A look at how the Web is changing the language of journalism – or not.
Once upon a time, many years ago, before there was a World Wide Web, a colleague reminded me about how a newspaper needs to be as many things to as many people as possible, even if it can't be all things to all people. Editors need to remember that sometimes people will buy a newspaper for just a single piece of information.
"Sometimes," I remember him saying, "you pick up a paper at the newsstand to check the price of a single stock."
Now I think I can top the single stock-price check. A couple of Saturdays ago, I picked up The New York Times at the supermarket just to check on whether a single letter in the headline of a story was capitalized.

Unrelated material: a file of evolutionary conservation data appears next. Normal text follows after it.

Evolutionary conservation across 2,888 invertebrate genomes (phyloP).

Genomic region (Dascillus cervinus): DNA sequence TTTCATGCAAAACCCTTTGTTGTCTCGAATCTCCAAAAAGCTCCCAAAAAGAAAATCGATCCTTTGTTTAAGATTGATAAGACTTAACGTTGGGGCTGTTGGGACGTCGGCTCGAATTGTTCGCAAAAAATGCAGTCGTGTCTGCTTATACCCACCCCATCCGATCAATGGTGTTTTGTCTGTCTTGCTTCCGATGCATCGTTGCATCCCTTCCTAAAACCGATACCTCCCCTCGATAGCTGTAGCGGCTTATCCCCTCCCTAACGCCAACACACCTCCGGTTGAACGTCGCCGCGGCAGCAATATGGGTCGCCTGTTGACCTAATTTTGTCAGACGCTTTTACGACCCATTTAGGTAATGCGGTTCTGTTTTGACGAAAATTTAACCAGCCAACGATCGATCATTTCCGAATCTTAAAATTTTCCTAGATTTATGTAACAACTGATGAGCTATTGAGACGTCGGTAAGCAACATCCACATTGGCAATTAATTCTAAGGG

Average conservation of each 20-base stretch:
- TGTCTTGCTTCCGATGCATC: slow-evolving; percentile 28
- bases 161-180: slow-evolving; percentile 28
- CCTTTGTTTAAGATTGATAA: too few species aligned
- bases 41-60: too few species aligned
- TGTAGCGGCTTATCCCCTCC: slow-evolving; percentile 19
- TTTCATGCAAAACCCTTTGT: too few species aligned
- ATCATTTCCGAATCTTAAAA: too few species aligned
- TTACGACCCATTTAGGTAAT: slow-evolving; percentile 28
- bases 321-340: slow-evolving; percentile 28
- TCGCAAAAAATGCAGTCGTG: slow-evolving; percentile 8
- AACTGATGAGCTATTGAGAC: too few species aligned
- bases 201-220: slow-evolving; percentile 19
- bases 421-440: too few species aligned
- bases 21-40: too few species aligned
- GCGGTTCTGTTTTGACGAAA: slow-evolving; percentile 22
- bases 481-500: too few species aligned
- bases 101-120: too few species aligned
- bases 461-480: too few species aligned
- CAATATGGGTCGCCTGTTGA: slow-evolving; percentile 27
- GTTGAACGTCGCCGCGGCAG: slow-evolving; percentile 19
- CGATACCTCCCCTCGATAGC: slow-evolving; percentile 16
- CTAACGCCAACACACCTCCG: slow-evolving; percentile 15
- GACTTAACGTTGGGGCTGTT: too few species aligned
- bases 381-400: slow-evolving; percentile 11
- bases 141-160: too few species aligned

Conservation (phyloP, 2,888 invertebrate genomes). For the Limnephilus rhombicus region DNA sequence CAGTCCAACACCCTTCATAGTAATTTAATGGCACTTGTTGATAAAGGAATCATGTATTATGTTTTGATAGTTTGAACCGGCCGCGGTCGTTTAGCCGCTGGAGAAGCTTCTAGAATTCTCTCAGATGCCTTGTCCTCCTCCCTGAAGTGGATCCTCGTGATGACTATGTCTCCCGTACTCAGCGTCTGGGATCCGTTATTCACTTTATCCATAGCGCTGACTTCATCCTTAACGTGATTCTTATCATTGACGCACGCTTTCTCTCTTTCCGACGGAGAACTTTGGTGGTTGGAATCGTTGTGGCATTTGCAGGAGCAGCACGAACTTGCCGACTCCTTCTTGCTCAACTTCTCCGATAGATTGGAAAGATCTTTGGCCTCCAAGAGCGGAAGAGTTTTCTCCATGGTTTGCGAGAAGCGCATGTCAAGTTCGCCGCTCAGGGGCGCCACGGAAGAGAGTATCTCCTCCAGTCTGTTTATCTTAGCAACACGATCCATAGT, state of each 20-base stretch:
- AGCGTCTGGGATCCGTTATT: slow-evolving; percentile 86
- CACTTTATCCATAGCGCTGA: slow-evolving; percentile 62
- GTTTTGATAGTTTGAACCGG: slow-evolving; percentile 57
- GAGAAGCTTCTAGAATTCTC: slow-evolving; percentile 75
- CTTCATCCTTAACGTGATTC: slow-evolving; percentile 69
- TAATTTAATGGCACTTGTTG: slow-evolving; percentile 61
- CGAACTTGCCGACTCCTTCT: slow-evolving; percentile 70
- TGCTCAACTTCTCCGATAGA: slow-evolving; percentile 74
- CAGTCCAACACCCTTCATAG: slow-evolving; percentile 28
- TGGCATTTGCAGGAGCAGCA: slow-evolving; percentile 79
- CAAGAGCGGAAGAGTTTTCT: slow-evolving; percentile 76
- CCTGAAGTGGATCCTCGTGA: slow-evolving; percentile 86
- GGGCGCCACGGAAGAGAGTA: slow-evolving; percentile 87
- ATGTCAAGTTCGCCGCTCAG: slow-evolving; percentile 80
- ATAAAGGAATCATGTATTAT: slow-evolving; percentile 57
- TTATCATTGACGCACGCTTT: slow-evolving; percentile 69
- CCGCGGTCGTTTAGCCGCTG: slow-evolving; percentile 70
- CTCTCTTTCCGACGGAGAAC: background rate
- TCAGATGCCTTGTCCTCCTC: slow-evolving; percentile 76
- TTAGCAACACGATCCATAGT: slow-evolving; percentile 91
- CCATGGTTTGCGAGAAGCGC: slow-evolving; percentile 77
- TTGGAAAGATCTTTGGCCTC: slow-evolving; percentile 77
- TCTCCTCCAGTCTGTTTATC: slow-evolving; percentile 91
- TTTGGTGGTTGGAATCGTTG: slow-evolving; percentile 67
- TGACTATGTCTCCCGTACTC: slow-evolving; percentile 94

As I'd seen online at home, the Times had reported that Apple had "suffered extensive network gridlock Friday morning as many of the six million users of the original iPhone tried to upgrade to new software while the first buyers of the new iPhone 3G were trying to activate their purchases."
The headline for this article, as I saw it online, was quite straightforward: "iPhone Users Plagued by Software Problems." Note, though, that initial "i." It's lowercase, out of deference to Apple's style.
But wait a minute. It begins a sentence. Always begin a sentence with a capital letter: Isn't that just about the first rule of capitalization you ever learned, back in the day when it was a bit of a struggle just to hold one of those fat pencils in your little fingers?
Hmm, I thought. I wonder how they handled it in the print edition. Differently, I suspected.